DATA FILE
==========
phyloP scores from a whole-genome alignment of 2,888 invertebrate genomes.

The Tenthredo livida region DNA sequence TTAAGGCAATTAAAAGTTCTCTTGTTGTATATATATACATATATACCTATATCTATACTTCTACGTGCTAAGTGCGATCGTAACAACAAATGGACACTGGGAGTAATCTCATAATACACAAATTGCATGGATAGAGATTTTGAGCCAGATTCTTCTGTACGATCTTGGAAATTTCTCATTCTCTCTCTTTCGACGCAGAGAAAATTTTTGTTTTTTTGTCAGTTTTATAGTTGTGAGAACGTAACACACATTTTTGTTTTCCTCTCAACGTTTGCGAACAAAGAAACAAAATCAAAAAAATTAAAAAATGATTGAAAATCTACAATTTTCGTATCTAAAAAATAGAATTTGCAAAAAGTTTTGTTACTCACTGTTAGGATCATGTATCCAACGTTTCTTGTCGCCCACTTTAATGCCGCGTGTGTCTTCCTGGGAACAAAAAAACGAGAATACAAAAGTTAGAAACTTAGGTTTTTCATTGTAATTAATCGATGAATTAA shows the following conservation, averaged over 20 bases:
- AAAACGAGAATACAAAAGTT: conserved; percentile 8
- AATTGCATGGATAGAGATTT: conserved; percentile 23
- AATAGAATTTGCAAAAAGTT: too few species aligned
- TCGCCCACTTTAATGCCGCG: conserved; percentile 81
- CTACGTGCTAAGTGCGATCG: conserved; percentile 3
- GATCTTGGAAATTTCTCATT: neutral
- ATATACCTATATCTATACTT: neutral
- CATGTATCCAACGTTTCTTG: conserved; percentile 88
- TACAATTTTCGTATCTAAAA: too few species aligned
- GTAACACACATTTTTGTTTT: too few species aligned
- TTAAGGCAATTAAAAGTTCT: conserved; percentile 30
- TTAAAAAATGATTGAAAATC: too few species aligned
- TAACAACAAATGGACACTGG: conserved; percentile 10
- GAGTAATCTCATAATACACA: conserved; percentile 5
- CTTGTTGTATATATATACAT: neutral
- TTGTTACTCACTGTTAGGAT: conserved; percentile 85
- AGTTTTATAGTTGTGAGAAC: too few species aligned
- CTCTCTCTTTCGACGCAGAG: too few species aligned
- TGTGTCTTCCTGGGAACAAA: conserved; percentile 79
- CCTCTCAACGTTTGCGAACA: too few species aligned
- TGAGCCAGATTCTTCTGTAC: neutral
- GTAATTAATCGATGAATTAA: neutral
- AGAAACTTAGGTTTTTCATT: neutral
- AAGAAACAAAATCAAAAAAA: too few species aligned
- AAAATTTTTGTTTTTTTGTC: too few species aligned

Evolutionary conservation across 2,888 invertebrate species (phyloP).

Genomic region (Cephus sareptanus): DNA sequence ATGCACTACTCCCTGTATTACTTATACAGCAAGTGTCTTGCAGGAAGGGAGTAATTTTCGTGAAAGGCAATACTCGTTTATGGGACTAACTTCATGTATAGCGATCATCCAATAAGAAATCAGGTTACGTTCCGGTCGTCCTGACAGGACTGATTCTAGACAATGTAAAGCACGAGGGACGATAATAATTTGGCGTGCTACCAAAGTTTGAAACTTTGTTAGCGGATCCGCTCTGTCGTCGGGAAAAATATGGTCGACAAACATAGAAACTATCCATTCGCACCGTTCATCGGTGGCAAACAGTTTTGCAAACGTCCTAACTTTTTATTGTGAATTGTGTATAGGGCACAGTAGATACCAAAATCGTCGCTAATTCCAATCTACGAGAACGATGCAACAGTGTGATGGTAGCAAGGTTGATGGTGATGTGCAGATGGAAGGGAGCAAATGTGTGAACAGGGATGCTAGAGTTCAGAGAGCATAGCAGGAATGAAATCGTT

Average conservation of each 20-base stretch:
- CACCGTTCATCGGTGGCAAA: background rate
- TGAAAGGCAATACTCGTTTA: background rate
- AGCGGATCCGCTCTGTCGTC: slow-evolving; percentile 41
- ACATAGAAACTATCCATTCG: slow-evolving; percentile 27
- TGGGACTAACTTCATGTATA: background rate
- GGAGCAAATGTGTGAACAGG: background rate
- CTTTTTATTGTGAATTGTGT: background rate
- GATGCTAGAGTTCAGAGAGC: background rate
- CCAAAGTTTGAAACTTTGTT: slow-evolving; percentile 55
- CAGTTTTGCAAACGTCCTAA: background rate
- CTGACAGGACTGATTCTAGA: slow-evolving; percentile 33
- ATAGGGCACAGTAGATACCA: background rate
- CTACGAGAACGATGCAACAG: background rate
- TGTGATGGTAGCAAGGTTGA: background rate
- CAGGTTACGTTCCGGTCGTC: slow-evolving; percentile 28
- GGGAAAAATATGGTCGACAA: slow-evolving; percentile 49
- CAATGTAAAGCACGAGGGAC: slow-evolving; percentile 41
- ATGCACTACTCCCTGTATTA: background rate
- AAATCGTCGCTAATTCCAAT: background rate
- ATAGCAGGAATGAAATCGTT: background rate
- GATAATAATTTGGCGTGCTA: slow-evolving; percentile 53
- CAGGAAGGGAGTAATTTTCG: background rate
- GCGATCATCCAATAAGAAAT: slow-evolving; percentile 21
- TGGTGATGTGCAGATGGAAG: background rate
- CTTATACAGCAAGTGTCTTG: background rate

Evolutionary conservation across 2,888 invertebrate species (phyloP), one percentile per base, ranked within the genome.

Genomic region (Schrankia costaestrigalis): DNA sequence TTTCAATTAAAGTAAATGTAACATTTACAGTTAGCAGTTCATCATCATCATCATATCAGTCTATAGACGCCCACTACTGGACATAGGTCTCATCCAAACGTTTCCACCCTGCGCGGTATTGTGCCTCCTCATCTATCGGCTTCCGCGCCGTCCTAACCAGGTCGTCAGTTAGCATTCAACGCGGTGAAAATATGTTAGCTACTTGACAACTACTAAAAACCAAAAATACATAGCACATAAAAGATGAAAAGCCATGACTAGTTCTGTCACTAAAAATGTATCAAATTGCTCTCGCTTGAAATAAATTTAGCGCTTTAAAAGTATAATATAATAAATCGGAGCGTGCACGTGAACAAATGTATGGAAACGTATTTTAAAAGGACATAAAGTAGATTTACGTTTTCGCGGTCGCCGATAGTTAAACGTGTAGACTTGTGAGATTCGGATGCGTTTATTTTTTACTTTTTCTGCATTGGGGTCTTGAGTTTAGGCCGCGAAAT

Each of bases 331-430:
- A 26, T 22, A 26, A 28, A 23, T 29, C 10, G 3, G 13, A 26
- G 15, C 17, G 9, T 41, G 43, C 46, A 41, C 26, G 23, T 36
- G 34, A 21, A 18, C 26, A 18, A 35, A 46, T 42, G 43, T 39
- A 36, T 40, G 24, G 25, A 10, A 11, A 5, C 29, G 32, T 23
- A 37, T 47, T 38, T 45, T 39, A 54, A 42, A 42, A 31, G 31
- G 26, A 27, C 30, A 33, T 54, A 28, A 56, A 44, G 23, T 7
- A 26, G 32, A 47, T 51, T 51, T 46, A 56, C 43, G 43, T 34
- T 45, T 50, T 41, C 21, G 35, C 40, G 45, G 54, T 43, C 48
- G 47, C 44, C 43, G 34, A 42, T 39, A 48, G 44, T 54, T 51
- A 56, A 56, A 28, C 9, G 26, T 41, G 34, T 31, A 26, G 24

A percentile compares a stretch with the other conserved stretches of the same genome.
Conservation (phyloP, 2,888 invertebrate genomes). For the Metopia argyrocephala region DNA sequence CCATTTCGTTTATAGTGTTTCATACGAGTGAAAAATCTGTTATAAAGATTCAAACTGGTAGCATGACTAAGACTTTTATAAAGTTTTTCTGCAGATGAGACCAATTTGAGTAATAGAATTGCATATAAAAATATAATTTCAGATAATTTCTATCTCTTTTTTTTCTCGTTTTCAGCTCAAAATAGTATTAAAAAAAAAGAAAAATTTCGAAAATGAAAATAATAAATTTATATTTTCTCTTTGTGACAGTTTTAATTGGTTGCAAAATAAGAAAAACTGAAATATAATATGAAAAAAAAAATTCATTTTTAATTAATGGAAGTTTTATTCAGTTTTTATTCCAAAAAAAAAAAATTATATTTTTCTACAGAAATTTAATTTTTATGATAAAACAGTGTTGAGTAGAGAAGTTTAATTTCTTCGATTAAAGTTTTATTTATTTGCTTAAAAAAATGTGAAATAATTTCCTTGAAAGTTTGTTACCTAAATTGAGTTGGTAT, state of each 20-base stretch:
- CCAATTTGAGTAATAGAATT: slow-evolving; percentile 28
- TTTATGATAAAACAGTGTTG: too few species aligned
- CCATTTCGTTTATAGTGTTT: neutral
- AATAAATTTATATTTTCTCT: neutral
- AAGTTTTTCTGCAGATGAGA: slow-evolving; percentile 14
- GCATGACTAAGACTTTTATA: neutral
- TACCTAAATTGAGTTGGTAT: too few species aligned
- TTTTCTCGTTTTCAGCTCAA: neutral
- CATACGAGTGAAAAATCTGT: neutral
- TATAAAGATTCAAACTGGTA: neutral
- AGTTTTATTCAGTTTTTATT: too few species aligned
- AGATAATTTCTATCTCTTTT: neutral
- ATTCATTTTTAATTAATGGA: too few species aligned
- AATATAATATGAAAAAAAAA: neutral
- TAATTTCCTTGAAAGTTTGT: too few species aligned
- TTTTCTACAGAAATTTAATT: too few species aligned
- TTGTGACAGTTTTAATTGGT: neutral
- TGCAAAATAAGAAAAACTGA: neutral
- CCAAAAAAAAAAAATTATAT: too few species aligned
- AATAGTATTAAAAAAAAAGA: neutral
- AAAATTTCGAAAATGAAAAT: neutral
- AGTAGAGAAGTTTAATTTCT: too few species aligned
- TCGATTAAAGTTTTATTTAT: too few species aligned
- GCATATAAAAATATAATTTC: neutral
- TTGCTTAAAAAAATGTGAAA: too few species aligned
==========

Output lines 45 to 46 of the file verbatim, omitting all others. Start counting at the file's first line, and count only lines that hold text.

- CAGGTTACGTTCCGGTCGTC: slow-evolving; percentile 28
- GGGAAAAATATGGTCGACAA: slow-evolving; percentile 49